But the problem comes at 44th Street. Phoenix recognizes this as a bikeway. Yet it provides no safe way for bicyclists to cross 44th Street. Oh, and 44th has no bike lanes. It’s up to us to find a break in traffic, then we have to use the sidewalk (because that’s just not a safe street without bike lanes) to reach Campbell before we turn west. It’s one of my least-favorite parts of today’s ride, and part of why I think bike commuting sucks in Phoenix. It represents so many other half-assed executions of half-assed plans.
I got through unscathed, and it was fairly smooth sailing -- until 32nd Street. The road there is torn up for some task I couldn’t discern. The construction squeezes north/south traffic to one lane each direction, and cars can’t cross from the east or west. Bicycles and pedestrians can -- legally, even.
Once I got across that snarl, I was onto Campbell. That was great until I approached 24th Street. I had to figure out how to enter my building’s parking garage. There is not a single bike lane leading to the building at 24th and Highland. I don’t want to ride in the street along 24th, and people drive like savages on Highland despite the 30-mile-per-hour speed limit. It’s really no place for bike commuting.
I settled onto taking Campbell a few blocks west past 24th, hooking north, crossing Highland and riding down the north sidewalk into the building. Hardly optimum bike commuting, but it’s what I had to work with.
There, I went into our handy locker room where I stashed toiletries and a change of clothes. I was ready to use one of the three shower stalls. I opened the first, and found that the plumbing fixtures were ripped out. Same with the second. The third still had fixtures, but no water flowed. Funny, considering how much money the building management spent on prettying up the entrance from the parking garage to the offices – right down to leather couches and an LCD television that nobody ever watches. The only other showers in the building are locked down, with very few keys available. And I was too early to work to possibly find one.
I just used my towels to clean up as best as I could, threw on some deodorant and headed to upstairs to my office.
That’s a whole lot of crap to go through to bike commute to work. Phoenix and Maricopa County make a lot of pro-alternative transit noise -- but I see so few consistent, measurable advances (Step 1? Fine the shit out of companies that don’t provide adequate locker and shower facilities). Until bike lanes quit disappearing – until they link in a sensible manner – until people can stay safe -- bike commuting in Phoenix will continue to be only for a small fringe of the work force.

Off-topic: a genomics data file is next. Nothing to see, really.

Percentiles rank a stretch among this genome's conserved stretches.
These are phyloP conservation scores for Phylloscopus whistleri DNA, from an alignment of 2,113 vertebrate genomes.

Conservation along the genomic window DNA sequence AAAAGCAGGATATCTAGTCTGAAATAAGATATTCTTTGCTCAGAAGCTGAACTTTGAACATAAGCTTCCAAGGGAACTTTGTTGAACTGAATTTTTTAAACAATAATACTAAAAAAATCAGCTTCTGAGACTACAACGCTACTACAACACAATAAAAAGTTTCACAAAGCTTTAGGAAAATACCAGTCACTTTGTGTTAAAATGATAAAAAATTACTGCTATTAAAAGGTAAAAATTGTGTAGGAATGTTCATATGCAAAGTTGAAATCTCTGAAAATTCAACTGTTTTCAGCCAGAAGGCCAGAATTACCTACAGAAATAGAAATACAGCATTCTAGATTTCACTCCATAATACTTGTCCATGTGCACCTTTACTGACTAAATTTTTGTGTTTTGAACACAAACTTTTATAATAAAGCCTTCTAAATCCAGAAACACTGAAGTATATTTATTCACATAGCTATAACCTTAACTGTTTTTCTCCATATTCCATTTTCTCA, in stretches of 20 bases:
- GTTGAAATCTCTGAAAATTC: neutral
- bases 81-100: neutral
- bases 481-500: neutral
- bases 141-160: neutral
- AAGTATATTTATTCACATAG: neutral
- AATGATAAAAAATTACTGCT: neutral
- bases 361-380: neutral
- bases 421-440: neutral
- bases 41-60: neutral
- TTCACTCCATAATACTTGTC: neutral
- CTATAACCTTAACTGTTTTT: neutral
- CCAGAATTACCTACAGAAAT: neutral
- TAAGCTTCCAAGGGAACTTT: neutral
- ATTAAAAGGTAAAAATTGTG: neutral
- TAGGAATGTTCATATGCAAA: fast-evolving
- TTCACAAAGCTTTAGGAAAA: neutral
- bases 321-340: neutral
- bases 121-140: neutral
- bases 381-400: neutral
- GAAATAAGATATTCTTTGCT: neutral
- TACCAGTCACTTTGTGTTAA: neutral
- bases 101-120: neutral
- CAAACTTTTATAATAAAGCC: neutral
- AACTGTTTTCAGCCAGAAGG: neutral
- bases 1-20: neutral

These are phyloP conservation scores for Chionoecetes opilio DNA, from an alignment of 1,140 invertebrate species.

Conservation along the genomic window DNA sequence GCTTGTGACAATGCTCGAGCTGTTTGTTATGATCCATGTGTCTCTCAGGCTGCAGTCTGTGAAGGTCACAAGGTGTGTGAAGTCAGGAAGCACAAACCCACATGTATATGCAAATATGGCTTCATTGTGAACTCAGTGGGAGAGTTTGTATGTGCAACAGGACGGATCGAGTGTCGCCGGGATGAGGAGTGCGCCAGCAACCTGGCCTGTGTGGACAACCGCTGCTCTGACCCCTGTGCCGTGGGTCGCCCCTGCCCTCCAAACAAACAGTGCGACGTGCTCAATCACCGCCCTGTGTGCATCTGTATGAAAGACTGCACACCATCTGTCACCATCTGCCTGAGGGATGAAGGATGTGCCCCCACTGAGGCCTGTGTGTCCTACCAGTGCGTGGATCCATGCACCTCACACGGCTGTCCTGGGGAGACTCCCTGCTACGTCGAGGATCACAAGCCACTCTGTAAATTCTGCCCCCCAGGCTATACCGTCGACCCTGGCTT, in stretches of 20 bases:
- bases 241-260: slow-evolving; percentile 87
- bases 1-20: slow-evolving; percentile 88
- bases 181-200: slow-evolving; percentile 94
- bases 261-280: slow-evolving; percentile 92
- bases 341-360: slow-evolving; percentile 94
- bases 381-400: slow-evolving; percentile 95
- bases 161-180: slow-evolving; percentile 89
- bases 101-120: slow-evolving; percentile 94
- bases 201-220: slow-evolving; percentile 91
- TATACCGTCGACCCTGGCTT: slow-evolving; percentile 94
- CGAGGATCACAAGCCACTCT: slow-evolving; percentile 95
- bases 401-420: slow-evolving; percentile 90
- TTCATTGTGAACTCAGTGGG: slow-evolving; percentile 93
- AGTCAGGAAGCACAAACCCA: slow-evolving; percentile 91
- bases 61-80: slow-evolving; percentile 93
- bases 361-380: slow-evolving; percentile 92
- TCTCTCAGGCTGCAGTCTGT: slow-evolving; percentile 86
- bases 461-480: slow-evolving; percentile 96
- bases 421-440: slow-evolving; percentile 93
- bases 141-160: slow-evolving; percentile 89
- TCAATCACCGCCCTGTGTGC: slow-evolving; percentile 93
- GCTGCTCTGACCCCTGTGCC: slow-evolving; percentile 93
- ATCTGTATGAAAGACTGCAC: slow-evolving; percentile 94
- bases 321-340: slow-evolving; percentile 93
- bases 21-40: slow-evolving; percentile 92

I’ll probably do more bike commuting – it’s a great way to get some exercise. But the Phoenix-area bike infrastructure will continue to be my biggest obstacle.
In the past seven days, I’ve received six unsolicited emails from Phoenix City Council member Sal Diciccio – along with one each from his wife and from fellow council member Peggy Bilsten. Regardless of the name, they all come from the Sal Diciccio re-election campaign. And they all desperately try to convince readers that Sal DiCiccio is not a small-minded, small-time, ethically dyslexic shyster.
As I’ve written before, I never signed up to receive these emails. DiCiccio has never responded to my questions about how I wound up on his email list. Nor did the City of Phoenix public information officer. My suspicion: DiCiccio, in an act of dubious legality and ethics, culled the city’s email system for addresses to add to his personal and political lists. I’ve received numerous emails from groups with ties to DiCiccio – and I didn’t sign up to receive email from any of them.
But hey, that’s just the "how." Let’s talk about the "why."
I’m getting this haboob of emails because Karlene Keogh Parks, DiCiccio’s opponent in the election, scares him. He’s afraid.
That’s because Keogh Parks supporters have done a great job of laying out the truth: that developers and lobbyists love DiCiccio. Even better, Keogh Parks has the backing of Mayor Greg Stanton. I won’t say Stanton is perfect, but I believe he has the city headed in a good direction -- in a direction that DiCiccio would never travel. The only ideas Sal DiCiccio offers are cutting spending (and therefore services) while demonizing honest city workers by spreading half-truths about what they earn. That’s not enough for a city struggling to modernize and re-invent itself as a real community.
DiCiccio is running so scared that he sent out an email blast in his wife’s name complaining about personal attacks on his family. Any hour, I expect a "be nice to my daddy" message from his daughter. (UPDATE: A few hours after I drafted this, I got another SalMail titled "Watch for Children as Back to School Starts. Nothing says "desperate" like a "won’t someone please think of the children?" email. A second SalMail followed about an hour later.)